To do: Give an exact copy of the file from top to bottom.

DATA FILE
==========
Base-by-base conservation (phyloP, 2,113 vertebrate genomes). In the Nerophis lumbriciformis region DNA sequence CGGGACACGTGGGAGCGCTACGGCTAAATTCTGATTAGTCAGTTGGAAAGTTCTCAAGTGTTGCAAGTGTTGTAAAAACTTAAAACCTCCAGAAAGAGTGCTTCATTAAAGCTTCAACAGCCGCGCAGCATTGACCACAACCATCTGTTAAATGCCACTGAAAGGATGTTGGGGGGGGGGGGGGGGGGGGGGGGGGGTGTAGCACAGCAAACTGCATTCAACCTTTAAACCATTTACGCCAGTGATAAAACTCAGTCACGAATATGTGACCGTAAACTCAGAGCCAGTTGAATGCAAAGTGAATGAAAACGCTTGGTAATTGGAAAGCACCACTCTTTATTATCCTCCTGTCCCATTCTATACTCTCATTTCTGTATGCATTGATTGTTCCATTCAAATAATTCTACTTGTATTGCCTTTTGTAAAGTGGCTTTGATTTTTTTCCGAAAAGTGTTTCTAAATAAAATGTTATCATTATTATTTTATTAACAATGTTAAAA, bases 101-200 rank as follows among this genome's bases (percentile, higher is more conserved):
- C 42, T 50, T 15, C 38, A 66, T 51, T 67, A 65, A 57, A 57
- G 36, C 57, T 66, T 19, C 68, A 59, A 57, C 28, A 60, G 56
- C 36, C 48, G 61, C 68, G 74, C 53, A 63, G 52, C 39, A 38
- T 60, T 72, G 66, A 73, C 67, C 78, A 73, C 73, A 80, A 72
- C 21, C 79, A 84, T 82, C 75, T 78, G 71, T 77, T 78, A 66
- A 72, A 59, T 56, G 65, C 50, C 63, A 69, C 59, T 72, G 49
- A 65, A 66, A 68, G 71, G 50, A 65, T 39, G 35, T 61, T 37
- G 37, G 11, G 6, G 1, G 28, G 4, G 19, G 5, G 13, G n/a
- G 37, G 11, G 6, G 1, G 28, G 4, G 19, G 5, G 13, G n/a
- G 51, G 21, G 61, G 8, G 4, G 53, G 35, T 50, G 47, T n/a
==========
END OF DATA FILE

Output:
Base-by-base conservation (phyloP, 2,113 vertebrate genomes). In the Nerophis lumbriciformis region DNA sequence CGGGACACGTGGGAGCGCTACGGCTAAATTCTGATTAGTCAGTTGGAAAGTTCTCAAGTGTTGCAAGTGTTGTAAAAACTTAAAACCTCCAGAAAGAGTGCTTCATTAAAGCTTCAACAGCCGCGCAGCATTGACCACAACCATCTGTTAAATGCCACTGAAAGGATGTTGGGGGGGGGGGGGGGGGGGGGGGGGGGTGTAGCACAGCAAACTGCATTCAACCTTTAAACCATTTACGCCAGTGATAAAACTCAGTCACGAATATGTGACCGTAAACTCAGAGCCAGTTGAATGCAAAGTGAATGAAAACGCTTGGTAATTGGAAAGCACCACTCTTTATTATCCTCCTGTCCCATTCTATACTCTCATTTCTGTATGCATTGATTGTTCCATTCAAATAATTCTACTTGTATTGCCTTTTGTAAAGTGGCTTTGATTTTTTTCCGAAAAGTGTTTCTAAATAAAATGTTATCATTATTATTTTATTAACAATGTTAAAA, bases 101-200 rank as follows among this genome's bases (percentile, higher is more conserved):
- C 42, T 50, T 15, C 38, A 66, T 51, T 67, A 65, A 57, A 57
- G 36, C 57, T 66, T 19, C 68, A 59, A 57, C 28, A 60, G 56
- C 36, C 48, G 61, C 68, G 74, C 53, A 63, G 52, C 39, A 38
- T 60, T 72, G 66, A 73, C 67, C 78, A 73, C 73, A 80, A 72
- C 21, C 79, A 84, T 82, C 75, T 78, G 71, T 77, T 78, A 66
- A 72, A 59, T 56, G 65, C 50, C 63, A 69, C 59, T 72, G 49
- A 65, A 66, A 68, G 71, G 50, A 65, T 39, G 35, T 61, T 37
- G 37, G 11, G 6, G 1, G 28, G 4, G 19, G 5, G 13, G n/a
- G 37, G 11, G 6, G 1, G 28, G 4, G 19, G 5, G 13, G n/a
- G 51, G 21, G 61, G 8, G 4, G 53, G 35, T 50, G 47, T n/a